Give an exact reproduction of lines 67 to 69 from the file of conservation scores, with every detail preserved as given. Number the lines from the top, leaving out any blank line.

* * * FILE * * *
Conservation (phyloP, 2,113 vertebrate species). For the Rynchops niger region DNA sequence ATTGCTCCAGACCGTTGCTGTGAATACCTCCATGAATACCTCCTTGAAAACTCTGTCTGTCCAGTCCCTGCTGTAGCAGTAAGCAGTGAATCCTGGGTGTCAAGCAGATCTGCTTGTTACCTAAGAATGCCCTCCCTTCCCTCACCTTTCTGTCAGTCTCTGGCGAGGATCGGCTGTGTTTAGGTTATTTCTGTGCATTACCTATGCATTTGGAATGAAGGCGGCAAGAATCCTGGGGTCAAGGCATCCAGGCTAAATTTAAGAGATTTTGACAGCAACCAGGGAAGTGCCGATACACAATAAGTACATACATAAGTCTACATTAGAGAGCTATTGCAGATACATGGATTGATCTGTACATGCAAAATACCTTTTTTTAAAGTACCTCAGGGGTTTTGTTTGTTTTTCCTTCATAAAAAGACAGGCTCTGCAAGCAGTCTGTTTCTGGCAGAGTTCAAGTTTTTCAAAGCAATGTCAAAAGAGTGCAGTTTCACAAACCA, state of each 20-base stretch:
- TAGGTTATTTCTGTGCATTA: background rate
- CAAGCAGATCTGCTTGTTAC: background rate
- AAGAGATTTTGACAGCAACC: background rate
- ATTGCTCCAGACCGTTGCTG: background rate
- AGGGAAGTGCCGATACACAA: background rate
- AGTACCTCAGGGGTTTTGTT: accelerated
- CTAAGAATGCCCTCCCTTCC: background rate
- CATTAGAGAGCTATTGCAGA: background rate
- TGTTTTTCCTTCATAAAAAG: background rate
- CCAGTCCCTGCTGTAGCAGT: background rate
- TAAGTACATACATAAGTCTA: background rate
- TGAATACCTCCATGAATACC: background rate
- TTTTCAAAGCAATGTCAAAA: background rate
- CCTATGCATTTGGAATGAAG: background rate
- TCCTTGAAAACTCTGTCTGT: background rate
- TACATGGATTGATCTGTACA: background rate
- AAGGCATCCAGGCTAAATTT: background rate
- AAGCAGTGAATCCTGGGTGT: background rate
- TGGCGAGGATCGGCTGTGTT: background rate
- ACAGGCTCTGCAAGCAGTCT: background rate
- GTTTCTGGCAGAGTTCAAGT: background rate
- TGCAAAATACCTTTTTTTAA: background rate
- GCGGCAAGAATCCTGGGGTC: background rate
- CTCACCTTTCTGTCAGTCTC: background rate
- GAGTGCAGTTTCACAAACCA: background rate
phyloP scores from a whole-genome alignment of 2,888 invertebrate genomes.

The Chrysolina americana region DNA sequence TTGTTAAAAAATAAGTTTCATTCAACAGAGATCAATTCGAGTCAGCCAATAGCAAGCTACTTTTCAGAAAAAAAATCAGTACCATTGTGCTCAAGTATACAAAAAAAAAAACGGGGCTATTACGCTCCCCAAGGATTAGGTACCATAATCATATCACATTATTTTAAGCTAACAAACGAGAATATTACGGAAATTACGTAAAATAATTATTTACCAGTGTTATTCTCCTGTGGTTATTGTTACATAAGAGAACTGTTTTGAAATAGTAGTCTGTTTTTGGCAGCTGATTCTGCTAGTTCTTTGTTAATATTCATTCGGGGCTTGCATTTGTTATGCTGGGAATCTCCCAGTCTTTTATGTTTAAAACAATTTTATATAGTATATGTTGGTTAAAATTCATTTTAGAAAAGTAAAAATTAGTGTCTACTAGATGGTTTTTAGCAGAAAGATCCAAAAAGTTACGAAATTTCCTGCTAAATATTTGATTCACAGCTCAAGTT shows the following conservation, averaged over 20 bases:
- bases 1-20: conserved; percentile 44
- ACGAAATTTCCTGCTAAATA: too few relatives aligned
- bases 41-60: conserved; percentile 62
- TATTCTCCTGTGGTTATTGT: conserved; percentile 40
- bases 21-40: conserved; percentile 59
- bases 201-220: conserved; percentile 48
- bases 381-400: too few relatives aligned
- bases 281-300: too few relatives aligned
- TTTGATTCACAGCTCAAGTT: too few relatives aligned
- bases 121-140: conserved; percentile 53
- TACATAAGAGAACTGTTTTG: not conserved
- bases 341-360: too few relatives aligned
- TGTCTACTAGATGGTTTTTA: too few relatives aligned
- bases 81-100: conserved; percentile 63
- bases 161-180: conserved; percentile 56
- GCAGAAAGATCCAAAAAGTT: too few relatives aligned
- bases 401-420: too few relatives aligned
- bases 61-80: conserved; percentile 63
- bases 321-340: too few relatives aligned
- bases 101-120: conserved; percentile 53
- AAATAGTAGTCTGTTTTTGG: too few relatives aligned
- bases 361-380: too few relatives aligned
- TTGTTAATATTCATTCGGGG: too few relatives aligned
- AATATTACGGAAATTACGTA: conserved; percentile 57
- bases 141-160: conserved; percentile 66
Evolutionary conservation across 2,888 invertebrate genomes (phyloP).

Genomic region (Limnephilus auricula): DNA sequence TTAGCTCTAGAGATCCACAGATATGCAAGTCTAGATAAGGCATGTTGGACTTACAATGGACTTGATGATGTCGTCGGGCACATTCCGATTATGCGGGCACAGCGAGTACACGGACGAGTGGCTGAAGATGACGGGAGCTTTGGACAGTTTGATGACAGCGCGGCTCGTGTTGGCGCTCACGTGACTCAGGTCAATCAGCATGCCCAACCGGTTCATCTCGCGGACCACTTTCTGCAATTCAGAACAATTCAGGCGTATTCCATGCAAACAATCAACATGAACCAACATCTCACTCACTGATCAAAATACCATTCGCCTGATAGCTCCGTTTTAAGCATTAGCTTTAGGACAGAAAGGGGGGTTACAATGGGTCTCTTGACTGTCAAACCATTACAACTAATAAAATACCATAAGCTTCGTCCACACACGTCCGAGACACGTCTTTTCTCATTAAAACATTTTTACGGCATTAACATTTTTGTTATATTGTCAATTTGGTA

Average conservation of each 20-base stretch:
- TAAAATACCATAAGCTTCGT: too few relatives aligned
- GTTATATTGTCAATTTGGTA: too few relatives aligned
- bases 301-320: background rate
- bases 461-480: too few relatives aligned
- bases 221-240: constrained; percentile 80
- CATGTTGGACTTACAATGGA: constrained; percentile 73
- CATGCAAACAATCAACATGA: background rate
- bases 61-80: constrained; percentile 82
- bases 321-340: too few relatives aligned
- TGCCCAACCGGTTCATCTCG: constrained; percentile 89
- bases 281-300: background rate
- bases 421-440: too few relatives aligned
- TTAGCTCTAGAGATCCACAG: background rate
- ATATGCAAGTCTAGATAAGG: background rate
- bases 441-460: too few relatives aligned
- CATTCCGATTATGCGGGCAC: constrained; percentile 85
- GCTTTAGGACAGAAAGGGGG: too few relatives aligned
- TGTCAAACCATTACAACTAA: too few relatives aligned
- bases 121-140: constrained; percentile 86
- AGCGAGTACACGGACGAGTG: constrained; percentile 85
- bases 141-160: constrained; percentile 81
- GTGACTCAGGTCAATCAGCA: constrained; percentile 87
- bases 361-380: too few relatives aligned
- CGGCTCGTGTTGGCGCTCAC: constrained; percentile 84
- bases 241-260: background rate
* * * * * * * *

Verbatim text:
- bases 281-300: background rate
- bases 421-440: too few relatives aligned
- TTAGCTCTAGAGATCCACAG: background rate